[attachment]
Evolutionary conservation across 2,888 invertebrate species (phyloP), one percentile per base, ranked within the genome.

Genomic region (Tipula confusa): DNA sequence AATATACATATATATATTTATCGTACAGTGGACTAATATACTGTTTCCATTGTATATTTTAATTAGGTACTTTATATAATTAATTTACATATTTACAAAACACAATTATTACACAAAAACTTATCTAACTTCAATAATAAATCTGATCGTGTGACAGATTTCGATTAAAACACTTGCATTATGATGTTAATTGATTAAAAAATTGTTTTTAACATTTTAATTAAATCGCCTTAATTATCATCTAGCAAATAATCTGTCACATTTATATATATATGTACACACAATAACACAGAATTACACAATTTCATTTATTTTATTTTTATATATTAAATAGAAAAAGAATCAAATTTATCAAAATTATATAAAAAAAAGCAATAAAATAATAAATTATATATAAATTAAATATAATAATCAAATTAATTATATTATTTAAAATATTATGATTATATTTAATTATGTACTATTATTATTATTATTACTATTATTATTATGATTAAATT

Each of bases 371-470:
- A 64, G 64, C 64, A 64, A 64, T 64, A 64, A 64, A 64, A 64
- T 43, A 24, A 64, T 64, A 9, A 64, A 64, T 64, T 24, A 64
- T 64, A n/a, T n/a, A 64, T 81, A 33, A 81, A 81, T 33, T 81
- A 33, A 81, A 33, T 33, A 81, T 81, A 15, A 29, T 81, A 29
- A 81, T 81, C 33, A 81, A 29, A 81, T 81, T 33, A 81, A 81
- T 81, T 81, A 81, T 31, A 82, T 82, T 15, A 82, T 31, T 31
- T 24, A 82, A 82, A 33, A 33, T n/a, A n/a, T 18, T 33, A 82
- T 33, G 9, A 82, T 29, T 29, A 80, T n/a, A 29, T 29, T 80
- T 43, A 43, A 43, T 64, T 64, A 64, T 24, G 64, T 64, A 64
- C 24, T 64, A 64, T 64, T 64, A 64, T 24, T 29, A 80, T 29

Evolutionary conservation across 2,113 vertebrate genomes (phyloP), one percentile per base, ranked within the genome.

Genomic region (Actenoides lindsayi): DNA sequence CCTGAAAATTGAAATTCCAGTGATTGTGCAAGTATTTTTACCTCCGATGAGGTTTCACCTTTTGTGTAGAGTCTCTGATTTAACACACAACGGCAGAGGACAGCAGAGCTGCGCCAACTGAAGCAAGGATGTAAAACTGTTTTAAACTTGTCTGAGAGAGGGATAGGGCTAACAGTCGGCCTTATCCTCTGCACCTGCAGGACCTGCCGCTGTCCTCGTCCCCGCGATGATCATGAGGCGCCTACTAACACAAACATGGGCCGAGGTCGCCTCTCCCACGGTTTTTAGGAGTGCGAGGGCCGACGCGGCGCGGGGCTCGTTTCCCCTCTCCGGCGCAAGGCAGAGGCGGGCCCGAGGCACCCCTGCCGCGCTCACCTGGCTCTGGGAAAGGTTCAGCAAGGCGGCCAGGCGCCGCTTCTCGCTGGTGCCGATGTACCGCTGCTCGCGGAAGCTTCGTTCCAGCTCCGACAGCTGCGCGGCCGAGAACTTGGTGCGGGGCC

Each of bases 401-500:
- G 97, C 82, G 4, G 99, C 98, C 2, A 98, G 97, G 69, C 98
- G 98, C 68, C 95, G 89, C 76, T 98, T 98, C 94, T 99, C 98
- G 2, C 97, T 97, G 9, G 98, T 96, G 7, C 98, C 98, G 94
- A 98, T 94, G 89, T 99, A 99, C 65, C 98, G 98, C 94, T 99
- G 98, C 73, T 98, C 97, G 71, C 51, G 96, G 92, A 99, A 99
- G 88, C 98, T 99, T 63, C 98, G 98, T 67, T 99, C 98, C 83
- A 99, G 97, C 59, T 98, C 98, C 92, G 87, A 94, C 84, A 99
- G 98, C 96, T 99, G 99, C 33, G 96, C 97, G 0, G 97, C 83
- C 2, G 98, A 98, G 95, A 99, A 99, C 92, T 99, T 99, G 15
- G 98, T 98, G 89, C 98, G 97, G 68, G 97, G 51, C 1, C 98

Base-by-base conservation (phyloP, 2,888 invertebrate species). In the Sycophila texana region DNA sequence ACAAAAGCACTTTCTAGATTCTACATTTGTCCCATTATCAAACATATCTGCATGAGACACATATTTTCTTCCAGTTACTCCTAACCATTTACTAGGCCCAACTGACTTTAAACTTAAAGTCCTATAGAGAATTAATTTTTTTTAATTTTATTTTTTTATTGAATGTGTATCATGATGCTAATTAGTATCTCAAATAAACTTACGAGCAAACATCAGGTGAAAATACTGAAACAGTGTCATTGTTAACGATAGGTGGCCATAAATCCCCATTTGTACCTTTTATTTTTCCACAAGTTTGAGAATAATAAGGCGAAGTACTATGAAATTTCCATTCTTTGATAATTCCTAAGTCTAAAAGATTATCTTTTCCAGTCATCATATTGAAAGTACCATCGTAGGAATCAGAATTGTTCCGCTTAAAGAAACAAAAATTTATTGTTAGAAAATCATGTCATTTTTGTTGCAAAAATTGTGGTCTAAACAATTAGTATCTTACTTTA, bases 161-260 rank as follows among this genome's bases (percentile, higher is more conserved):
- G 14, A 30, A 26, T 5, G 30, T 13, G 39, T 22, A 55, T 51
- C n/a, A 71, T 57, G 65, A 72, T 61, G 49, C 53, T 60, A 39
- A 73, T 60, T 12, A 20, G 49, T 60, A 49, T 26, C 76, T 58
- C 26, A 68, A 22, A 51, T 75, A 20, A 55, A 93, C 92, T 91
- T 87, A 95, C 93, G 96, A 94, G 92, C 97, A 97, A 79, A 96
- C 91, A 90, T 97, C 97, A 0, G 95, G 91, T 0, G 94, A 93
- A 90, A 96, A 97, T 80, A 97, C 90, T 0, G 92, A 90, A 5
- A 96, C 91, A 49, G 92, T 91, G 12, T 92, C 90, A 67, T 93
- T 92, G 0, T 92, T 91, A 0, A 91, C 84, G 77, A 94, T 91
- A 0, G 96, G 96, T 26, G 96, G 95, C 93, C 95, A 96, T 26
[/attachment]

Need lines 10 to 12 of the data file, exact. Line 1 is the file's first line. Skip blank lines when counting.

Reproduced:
- T 24, A 82, A 82, A 33, A 33, T n/a, A n/a, T 18, T 33, A 82
- T 33, G 9, A 82, T 29, T 29, A 80, T n/a, A 29, T 29, T 80
- T 43, A 43, A 43, T 64, T 64, A 64, T 24, G 64, T 64, A 64